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The Supply Side Problem Of Indian Education

I don’t want to become a teacher.

I know it's a very ludicrous start for an article that in the first place aims to find out why a profession that used to be revered in our society just a few decades ago is now seen as a thankless job; merely a profession that is chosen by most people only because they didn’t land a highly illustrious job. Yet, I have every reason for saying that I don’t want to become a teacher and I am certain that by the end of this article, most of you, if not all, will be convinced by my assertion.

Ever since I grew up, I have seen two types of people concerning the profession of teaching; one, who wants to pursue it because of the seeming simplicity of the job: going to school, handling a class of around forty students, taking almost seven periods with each spanning over 45 minutes and solving the past ten years' questions to prepare students for their exams, because that's the easy way around, and that's what the Indian Education System has apparently been expecting out of the students.

The other ones are somewhat motivated by the ease of the job, however, they are the ones who are more appealed by the worldly aspects of teaching: the financial security, the employment guarantee and of course the add-on benefits, I mean who would want to miss that in an economy hit by major unemployment and inflating prices, isn't it? Now, in both cases, people were not aspirational to choose a career in teaching. And why do I say this with so much affirmation?

I grew up in an environment where my parents conditioned me into thinking that teaching is a job that doesn't require any advanced skills. It is a disempowered job which is now relegated to the bottom of the administrative hierarchy. I have grown up in a society where most of us are served with a flawed narrative that teaching as a job wouldn't give us the power, success, and fame we aspire to. I am living in a country where its past has always preached teaching as a noble job but has failed to provide justice to this very conviction. When a child is relentlessly told that she has to pursue something that challenges her, something that would not require her to teach a bunch of students and rather go for a job where she has to sell lies or even hoax people on the verge of compromising her ideals and peace, then how else would she see teaching for what it is? For what effect it has, if put in the soul and heart in it.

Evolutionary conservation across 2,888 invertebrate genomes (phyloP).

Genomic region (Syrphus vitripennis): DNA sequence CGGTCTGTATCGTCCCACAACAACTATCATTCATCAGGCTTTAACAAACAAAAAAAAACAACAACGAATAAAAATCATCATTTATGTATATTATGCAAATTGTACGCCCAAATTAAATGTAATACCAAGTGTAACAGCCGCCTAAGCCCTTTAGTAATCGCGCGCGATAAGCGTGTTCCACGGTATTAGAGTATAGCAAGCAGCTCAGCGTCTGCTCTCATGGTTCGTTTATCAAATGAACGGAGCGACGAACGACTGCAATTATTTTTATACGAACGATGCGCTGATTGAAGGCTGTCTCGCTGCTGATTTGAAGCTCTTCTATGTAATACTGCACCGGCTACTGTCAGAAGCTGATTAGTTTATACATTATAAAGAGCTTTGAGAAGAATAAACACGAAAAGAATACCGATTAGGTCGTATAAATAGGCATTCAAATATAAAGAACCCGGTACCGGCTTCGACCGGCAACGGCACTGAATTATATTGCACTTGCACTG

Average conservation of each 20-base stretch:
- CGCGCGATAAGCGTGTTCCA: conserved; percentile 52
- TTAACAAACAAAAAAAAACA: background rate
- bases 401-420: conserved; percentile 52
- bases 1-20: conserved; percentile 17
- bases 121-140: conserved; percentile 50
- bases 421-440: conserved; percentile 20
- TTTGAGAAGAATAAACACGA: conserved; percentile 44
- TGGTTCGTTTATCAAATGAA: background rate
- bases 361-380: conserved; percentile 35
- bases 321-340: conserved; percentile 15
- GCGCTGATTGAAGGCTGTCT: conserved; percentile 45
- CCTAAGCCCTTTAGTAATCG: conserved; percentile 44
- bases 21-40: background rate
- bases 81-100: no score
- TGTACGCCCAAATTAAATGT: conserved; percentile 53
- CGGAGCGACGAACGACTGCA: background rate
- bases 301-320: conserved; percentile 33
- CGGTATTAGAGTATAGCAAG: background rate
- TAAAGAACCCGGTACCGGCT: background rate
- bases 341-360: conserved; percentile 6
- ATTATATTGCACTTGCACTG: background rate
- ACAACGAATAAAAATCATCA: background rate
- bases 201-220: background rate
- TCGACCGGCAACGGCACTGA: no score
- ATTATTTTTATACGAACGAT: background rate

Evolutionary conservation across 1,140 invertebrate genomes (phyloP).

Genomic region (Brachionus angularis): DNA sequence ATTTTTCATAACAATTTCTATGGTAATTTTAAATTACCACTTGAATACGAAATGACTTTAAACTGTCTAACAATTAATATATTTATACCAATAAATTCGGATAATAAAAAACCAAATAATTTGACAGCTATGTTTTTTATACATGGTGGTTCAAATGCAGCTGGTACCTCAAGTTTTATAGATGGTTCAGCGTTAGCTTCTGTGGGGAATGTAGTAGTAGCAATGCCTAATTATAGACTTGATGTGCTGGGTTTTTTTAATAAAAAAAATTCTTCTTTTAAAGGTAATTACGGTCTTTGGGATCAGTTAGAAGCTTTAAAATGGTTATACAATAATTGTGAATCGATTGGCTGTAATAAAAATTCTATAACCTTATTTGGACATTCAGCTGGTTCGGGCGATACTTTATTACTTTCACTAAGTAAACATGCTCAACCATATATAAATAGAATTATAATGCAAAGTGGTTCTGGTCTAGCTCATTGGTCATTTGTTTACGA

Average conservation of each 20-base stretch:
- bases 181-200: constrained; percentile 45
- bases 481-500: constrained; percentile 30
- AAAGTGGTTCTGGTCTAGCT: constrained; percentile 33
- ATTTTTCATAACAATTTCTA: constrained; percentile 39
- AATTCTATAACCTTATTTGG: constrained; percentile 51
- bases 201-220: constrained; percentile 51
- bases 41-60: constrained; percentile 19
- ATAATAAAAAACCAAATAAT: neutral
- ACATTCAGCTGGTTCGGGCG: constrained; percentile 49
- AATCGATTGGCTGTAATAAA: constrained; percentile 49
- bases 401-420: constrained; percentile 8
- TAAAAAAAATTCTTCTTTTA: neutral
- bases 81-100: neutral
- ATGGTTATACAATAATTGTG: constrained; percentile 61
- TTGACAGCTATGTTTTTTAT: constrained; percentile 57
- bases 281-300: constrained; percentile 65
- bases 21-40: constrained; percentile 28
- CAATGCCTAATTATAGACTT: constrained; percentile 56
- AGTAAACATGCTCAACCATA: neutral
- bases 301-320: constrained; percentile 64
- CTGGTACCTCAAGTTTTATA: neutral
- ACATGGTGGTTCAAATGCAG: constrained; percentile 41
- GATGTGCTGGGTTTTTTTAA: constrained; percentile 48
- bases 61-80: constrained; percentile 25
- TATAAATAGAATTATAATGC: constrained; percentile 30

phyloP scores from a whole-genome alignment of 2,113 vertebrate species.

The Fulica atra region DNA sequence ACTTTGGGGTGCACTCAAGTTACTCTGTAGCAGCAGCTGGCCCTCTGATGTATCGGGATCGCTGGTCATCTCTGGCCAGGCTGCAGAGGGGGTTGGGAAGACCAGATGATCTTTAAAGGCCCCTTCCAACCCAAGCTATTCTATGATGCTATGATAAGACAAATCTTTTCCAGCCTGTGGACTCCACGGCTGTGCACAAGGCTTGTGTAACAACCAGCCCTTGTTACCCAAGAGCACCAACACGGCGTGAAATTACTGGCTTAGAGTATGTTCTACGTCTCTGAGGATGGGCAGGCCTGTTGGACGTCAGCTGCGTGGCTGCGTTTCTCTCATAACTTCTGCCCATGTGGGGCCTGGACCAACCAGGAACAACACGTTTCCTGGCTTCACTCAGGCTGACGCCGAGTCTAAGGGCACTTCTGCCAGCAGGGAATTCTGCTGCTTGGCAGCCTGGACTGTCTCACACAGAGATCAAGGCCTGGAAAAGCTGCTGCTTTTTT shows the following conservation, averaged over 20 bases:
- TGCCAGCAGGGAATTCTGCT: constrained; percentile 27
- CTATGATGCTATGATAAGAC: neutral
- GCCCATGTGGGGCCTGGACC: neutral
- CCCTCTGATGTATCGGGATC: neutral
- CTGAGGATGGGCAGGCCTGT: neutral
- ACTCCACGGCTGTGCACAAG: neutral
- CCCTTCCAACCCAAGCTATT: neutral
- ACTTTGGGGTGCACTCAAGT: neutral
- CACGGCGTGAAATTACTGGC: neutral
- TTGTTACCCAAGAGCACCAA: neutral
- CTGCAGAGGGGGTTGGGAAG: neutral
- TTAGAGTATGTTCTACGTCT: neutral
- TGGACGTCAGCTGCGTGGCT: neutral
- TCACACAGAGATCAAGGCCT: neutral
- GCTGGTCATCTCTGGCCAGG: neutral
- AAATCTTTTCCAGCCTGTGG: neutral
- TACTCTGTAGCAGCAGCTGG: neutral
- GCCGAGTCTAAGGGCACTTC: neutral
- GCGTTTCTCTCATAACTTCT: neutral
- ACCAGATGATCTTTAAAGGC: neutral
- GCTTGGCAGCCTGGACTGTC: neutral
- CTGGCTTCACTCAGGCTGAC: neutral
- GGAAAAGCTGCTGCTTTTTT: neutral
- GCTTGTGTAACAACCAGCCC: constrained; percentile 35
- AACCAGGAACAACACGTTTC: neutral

Teachers, who are the harbinger of creating the tomorrow, are now in the profession only for the sake of it, only because they had no other option, for the job they always wanted to do is now distant. I am not saying that they are not teaching right or that the knowledge they are imparting is wrong, no. Nevertheless, teaching as a profession wouldn't amount to the purpose that would drive them to do their best, where they are aware of their responsibilities of carving the future of a nation. I am amused that why do people even think that being a teacher is not a highly regarded job. Talking about a child's development, school is the second place after home, where he has his major outside interaction. The amount of influence and impact a teacher has in providing knowledge and skill to a child is unfathomable. The act of passing down civilization from one generation to another is the highest honour one could ever have. It's the only job that's selfless yet that doesn't compromise with one's needs. Despite all this, we see it as an option, something that will be always available for us to earn our incomes, while we very evidently jeopardize the righteousness of this profession. Today, people are teaching, but not with their entire being. They are solely committed to employment, to the fact that they have to provide for their family, and this is their job, a task that they are supposed to do to sustain themselves. And that just sums up why the system is failing to provide its best. There's more to this issue than people deliberately not wanting to become a teacher.